After some question of will-he-or-won't-he, Elon Musk joined Tesla's first-quarter earnings call Wednesday. Surprisingly to some, the Tesla CEO had nothing to say about his current side project — making a hostile takeover bid for his favorite social network, Twitter — and instead focused on what appears to be his new favorite topic: lithium mining.
Tesla had a huge quarter, significantly beating analyst estimates with profit of $3.32 billion on $18.7 billion in revenue (up 81% year-over-year). And while many had hoped Musk would give some hints as to what's next with Twitter, he instead outlined what's next for Tesla. Here are a few key takeaways from Tesla's earnings call.
Tesla absolutely crushed Wall Street expectations.
According to Barron's, Wall Street anticipated earnings of $2.20 to $2.30 a share and around $18 billion in revenue, estimates that Tesla beat handily. The company also made around $1 billion more in operating profit than analysts expected. Tesla's share price jumped around 5% in after-hours trading, up to $1,017 per share from closing at around $976.
Musk wants more people to get into the lithium business.
The supply chain is squeezing Tesla tight. One major supply chain challenge the company is facing is lithium, though not because of there's a shortage of it. Musk said the element is "almost everywhere," but the steps to refine it are expensive and arduous. Musk sees this as an issue for the entire EV industry. His solution? More people need to get into the lithium business, he said.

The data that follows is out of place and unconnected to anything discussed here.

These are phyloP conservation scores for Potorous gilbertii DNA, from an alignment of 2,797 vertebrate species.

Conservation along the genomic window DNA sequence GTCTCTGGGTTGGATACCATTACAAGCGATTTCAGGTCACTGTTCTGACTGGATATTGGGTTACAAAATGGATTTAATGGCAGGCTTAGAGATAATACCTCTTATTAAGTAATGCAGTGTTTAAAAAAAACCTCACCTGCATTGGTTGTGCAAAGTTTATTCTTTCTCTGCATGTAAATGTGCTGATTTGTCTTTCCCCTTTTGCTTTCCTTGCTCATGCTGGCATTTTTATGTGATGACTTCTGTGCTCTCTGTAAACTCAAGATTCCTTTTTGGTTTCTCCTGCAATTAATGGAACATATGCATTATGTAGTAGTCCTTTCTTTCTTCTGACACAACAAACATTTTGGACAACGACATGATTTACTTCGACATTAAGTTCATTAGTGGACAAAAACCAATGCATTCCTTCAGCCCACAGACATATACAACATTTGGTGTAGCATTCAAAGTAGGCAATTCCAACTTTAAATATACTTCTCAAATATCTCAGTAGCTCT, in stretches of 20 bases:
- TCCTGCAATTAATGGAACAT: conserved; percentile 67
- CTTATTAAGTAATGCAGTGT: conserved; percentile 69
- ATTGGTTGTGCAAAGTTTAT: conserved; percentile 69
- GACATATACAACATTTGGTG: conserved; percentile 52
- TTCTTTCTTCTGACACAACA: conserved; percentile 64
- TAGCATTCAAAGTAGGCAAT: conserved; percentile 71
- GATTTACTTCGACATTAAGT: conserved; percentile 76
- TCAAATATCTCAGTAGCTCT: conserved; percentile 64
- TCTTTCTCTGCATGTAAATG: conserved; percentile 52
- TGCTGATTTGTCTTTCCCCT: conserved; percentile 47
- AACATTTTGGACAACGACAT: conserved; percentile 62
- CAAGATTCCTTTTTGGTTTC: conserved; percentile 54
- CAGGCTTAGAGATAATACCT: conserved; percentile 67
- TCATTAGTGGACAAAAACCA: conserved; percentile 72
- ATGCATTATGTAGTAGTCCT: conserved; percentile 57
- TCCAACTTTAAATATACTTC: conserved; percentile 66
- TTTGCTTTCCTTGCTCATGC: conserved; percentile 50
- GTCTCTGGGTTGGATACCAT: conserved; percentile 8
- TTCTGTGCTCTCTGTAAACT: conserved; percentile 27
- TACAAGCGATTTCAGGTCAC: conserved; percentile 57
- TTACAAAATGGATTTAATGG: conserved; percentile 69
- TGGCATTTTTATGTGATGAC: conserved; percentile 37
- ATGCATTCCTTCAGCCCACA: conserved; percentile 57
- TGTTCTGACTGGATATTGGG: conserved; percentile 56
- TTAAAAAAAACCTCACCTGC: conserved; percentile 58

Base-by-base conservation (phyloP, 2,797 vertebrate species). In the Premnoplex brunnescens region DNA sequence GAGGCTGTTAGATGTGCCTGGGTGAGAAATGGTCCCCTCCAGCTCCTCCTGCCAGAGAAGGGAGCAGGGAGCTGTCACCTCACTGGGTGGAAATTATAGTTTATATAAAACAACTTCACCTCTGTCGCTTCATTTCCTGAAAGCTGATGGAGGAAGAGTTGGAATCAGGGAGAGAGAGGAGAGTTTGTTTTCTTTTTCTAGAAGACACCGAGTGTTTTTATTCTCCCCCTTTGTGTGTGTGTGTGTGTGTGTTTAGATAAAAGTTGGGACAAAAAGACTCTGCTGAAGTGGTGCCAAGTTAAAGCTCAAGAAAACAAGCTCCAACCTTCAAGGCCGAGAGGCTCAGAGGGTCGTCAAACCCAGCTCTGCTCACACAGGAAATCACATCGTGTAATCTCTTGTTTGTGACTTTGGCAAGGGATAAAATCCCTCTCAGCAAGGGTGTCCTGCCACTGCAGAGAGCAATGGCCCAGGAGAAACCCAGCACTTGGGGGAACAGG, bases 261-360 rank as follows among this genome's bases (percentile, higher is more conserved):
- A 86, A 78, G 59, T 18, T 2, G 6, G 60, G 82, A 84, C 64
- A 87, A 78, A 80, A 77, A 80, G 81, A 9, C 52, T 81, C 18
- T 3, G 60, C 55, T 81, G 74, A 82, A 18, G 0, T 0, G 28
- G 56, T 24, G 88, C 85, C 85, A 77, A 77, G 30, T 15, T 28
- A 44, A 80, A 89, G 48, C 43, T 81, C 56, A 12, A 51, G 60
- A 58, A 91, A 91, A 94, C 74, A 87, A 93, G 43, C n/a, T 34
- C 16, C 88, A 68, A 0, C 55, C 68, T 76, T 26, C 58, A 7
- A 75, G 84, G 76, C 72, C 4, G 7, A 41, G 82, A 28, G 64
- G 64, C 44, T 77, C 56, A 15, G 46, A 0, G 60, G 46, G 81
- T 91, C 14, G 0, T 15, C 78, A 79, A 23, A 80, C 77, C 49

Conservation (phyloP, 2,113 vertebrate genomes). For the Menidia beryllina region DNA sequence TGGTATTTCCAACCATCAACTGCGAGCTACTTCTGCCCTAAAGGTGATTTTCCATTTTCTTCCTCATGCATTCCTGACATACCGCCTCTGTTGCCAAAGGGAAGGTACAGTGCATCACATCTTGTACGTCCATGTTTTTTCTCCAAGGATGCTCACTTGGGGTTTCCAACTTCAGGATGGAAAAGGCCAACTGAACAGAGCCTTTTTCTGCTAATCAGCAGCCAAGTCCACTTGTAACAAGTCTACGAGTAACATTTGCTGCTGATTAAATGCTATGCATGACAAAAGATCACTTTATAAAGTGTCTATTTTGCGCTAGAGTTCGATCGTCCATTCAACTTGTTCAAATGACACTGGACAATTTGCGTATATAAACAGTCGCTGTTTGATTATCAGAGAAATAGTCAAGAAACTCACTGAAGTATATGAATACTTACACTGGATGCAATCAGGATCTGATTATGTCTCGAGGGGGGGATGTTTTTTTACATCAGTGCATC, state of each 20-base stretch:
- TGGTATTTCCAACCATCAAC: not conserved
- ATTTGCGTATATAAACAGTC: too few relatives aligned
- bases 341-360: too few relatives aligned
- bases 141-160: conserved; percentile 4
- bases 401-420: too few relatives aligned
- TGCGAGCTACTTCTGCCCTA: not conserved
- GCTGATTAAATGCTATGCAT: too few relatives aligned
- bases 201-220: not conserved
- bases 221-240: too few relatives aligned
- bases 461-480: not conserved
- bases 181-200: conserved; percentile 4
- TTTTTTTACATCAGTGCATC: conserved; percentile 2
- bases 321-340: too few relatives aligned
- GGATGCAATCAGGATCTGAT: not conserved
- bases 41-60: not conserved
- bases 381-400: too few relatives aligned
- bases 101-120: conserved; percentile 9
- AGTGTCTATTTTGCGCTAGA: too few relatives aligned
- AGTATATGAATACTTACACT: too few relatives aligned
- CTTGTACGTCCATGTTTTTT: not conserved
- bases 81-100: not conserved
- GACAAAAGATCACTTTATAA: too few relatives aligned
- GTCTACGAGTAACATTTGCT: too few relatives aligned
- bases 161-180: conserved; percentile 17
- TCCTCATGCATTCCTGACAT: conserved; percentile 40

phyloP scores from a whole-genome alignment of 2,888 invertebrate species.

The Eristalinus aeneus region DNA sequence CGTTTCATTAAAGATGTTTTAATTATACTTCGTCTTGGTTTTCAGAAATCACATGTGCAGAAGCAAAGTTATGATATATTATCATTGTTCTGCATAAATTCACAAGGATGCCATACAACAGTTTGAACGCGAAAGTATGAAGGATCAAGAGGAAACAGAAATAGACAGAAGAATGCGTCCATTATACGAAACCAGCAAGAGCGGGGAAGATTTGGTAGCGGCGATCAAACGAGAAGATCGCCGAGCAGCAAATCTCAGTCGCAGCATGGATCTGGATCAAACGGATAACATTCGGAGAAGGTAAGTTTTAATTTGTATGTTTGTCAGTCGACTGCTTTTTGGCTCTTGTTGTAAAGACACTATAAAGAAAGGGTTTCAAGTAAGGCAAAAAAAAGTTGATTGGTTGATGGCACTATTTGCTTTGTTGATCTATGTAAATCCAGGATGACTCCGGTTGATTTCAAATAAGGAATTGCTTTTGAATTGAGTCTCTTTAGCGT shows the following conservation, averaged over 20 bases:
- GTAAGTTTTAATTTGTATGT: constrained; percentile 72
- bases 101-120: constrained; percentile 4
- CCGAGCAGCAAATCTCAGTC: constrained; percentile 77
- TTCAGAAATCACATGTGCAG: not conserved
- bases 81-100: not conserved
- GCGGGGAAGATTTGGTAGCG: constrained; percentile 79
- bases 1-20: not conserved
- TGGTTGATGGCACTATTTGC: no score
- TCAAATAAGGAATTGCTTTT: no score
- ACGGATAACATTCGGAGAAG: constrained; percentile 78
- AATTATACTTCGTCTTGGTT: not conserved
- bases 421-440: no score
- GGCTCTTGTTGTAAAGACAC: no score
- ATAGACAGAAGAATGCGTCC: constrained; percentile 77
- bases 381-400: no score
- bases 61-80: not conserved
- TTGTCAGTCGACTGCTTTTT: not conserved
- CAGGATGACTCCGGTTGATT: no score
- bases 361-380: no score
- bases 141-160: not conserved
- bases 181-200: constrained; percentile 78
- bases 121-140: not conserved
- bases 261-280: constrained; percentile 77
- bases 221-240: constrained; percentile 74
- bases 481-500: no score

"Can some more people please get into the lithium business?" Musk said. "Do you like minting money? Well the lithium business is for you."
The supply chain issues lead to one boon for the company: Part of the reason it had a high profit margin is that due to the higher average selling price of its vehicles (the company raised the prices of its entire fleet by 5% to 10% this past quarter). But because of this, he doesn't anticipate vehicle prices will rise again soon.
"Our prices of vehicles ordered now are really anticipating supplier and logistics cost growth that ... we believe will happen over the next six to 12 months," Musk said. "That's that's why we have the price increases today, because a car order today will arrive in some cases a year from now."
The company will host a product event for its long-awaited RoboTaxi next year.
Musk has been talking about a Tesla RoboTaxi, essentially a driverless Uber, for years. Now it looks like the company is closer to actually getting them on the road. Musk didn't divulge too many details, but said the company is planning to host a product event next year, and is aiming for volume production in 2024.
He also anticipates that they will be really, really cheap.
"Looking at some of our projections, it would appear that a RoboTaxi ride will cost less than a ... subsidized bus ticket or a subsidized subway ticket," Musk said.
We'll believe it when we see it.
Musk predicts Tesla Bots will be a bigger business than cars.
Musk is a big believer in Tesla's company's Optimus project, which aims to create full-fledged humanoid robots called Tesla Bots. Tesla Bots, first announced last August, will be 5'8" tall, weighs 125 pounds, and can move at about five miles per hour. It'll run an Autopilot system similar to that of Tesla cars. Musk said in the earnings call that the program's importance "will become apparent in the coming years."
"I was surprised that people did not realize the magnitude of the Optimus robot program," Musk said. "Those who are insightful or looking listen carefully will understand that Optimus ultimately will be worth more than the car business."
Well, OK! We look forward to seeing how Musk's many projects turn out. In the meantime...lithium mining, anyone?